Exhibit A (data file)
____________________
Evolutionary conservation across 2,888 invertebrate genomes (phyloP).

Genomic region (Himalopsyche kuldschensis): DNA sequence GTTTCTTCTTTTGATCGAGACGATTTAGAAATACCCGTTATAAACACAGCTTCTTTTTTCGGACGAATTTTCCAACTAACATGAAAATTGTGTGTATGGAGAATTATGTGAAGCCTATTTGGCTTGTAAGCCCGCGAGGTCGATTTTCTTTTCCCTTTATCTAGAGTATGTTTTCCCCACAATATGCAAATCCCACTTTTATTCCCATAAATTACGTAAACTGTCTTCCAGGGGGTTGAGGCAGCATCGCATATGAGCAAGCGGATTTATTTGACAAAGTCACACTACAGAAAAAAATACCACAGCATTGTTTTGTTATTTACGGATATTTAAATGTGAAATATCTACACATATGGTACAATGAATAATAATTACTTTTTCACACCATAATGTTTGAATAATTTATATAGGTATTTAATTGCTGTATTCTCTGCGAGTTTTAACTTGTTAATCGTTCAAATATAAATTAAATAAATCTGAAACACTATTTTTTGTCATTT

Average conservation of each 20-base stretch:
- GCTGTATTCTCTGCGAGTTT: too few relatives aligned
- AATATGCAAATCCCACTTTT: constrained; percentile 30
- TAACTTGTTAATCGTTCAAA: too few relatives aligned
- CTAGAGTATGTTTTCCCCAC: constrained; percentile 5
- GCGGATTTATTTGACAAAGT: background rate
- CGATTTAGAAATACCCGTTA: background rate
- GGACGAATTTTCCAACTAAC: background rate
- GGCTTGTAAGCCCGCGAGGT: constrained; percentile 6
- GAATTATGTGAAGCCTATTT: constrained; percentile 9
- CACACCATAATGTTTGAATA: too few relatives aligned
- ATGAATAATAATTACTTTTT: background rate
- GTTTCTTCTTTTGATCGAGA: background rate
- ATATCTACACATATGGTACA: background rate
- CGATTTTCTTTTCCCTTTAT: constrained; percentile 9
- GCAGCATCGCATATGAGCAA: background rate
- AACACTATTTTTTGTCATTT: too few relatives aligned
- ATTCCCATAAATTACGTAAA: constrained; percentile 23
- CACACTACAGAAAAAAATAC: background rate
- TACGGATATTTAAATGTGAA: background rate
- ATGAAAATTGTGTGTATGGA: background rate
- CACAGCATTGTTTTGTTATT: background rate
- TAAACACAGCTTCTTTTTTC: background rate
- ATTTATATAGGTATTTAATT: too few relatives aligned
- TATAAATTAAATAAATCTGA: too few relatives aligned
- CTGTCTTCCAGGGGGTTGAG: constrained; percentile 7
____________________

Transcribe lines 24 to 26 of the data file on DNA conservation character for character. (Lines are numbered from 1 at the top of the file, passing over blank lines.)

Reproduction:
- CACAGCATTGTTTTGTTATT: background rate
- TAAACACAGCTTCTTTTTTC: background rate
- ATTTATATAGGTATTTAATT: too few relatives aligned